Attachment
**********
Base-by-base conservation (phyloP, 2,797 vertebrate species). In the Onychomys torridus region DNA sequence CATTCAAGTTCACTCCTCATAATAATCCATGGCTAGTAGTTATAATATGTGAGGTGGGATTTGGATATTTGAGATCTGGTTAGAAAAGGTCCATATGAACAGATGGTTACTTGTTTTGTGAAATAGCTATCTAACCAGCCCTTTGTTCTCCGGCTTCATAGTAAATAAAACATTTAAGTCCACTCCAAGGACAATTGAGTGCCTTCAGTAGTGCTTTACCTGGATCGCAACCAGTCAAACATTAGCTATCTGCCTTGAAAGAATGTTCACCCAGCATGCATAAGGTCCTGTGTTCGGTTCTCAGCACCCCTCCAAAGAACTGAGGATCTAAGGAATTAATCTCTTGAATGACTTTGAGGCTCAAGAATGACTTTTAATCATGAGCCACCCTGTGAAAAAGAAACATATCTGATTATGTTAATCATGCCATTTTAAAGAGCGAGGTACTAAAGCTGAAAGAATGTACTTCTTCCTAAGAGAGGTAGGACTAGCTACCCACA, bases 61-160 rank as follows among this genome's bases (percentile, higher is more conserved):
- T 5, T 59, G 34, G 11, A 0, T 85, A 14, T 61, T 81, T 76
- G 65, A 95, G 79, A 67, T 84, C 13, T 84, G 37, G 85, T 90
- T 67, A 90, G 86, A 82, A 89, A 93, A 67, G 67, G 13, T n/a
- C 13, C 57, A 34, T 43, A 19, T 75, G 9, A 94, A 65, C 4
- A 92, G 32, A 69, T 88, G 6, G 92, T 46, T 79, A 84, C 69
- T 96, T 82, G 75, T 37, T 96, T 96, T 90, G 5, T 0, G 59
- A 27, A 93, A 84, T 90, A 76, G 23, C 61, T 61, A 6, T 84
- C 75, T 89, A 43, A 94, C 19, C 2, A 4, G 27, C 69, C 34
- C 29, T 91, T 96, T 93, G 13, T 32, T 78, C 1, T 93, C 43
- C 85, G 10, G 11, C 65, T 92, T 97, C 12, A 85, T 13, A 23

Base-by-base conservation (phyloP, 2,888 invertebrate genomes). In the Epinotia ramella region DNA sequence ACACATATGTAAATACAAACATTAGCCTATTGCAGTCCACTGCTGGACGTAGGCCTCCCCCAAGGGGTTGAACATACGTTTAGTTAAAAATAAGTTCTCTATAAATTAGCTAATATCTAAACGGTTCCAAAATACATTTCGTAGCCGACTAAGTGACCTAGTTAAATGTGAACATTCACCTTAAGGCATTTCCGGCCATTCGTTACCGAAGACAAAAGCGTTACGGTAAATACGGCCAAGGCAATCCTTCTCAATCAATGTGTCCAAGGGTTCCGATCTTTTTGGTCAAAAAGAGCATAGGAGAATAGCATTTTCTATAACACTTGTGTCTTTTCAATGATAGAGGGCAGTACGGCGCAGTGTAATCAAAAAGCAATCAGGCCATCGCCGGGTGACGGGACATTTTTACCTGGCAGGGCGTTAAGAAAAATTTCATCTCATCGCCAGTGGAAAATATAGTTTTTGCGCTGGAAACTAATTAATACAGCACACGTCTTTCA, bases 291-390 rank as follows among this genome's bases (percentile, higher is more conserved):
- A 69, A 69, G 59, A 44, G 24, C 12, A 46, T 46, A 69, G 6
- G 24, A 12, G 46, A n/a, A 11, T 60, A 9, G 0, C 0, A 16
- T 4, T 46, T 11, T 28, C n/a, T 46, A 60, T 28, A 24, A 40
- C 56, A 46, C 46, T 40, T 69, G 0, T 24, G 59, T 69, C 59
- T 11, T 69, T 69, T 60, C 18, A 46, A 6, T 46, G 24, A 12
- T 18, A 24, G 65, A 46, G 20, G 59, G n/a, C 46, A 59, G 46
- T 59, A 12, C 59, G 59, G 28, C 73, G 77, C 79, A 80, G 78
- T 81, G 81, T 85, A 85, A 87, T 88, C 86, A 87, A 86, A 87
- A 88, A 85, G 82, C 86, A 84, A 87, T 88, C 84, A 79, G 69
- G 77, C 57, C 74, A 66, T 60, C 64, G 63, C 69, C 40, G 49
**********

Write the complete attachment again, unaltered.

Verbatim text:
Base-by-base conservation (phyloP, 2,797 vertebrate species). In the Onychomys torridus region DNA sequence CATTCAAGTTCACTCCTCATAATAATCCATGGCTAGTAGTTATAATATGTGAGGTGGGATTTGGATATTTGAGATCTGGTTAGAAAAGGTCCATATGAACAGATGGTTACTTGTTTTGTGAAATAGCTATCTAACCAGCCCTTTGTTCTCCGGCTTCATAGTAAATAAAACATTTAAGTCCACTCCAAGGACAATTGAGTGCCTTCAGTAGTGCTTTACCTGGATCGCAACCAGTCAAACATTAGCTATCTGCCTTGAAAGAATGTTCACCCAGCATGCATAAGGTCCTGTGTTCGGTTCTCAGCACCCCTCCAAAGAACTGAGGATCTAAGGAATTAATCTCTTGAATGACTTTGAGGCTCAAGAATGACTTTTAATCATGAGCCACCCTGTGAAAAAGAAACATATCTGATTATGTTAATCATGCCATTTTAAAGAGCGAGGTACTAAAGCTGAAAGAATGTACTTCTTCCTAAGAGAGGTAGGACTAGCTACCCACA, bases 61-160 rank as follows among this genome's bases (percentile, higher is more conserved):
- T 5, T 59, G 34, G 11, A 0, T 85, A 14, T 61, T 81, T 76
- G 65, A 95, G 79, A 67, T 84, C 13, T 84, G 37, G 85, T 90
- T 67, A 90, G 86, A 82, A 89, A 93, A 67, G 67, G 13, T n/a
- C 13, C 57, A 34, T 43, A 19, T 75, G 9, A 94, A 65, C 4
- A 92, G 32, A 69, T 88, G 6, G 92, T 46, T 79, A 84, C 69
- T 96, T 82, G 75, T 37, T 96, T 96, T 90, G 5, T 0, G 59
- A 27, A 93, A 84, T 90, A 76, G 23, C 61, T 61, A 6, T 84
- C 75, T 89, A 43, A 94, C 19, C 2, A 4, G 27, C 69, C 34
- C 29, T 91, T 96, T 93, G 13, T 32, T 78, C 1, T 93, C 43
- C 85, G 10, G 11, C 65, T 92, T 97, C 12, A 85, T 13, A 23

Base-by-base conservation (phyloP, 2,888 invertebrate genomes). In the Epinotia ramella region DNA sequence ACACATATGTAAATACAAACATTAGCCTATTGCAGTCCACTGCTGGACGTAGGCCTCCCCCAAGGGGTTGAACATACGTTTAGTTAAAAATAAGTTCTCTATAAATTAGCTAATATCTAAACGGTTCCAAAATACATTTCGTAGCCGACTAAGTGACCTAGTTAAATGTGAACATTCACCTTAAGGCATTTCCGGCCATTCGTTACCGAAGACAAAAGCGTTACGGTAAATACGGCCAAGGCAATCCTTCTCAATCAATGTGTCCAAGGGTTCCGATCTTTTTGGTCAAAAAGAGCATAGGAGAATAGCATTTTCTATAACACTTGTGTCTTTTCAATGATAGAGGGCAGTACGGCGCAGTGTAATCAAAAAGCAATCAGGCCATCGCCGGGTGACGGGACATTTTTACCTGGCAGGGCGTTAAGAAAAATTTCATCTCATCGCCAGTGGAAAATATAGTTTTTGCGCTGGAAACTAATTAATACAGCACACGTCTTTCA, bases 291-390 rank as follows among this genome's bases (percentile, higher is more conserved):
- A 69, A 69, G 59, A 44, G 24, C 12, A 46, T 46, A 69, G 6
- G 24, A 12, G 46, A n/a, A 11, T 60, A 9, G 0, C 0, A 16
- T 4, T 46, T 11, T 28, C n/a, T 46, A 60, T 28, A 24, A 40
- C 56, A 46, C 46, T 40, T 69, G 0, T 24, G 59, T 69, C 59
- T 11, T 69, T 69, T 60, C 18, A 46, A 6, T 46, G 24, A 12
- T 18, A 24, G 65, A 46, G 20, G 59, G n/a, C 46, A 59, G 46
- T 59, A 12, C 59, G 59, G 28, C 73, G 77, C 79, A 80, G 78
- T 81, G 81, T 85, A 85, A 87, T 88, C 86, A 87, A 86, A 87
- A 88, A 85, G 82, C 86, A 84, A 87, T 88, C 84, A 79, G 69
- G 77, C 57, C 74, A 66, T 60, C 64, G 63, C 69, C 40, G 49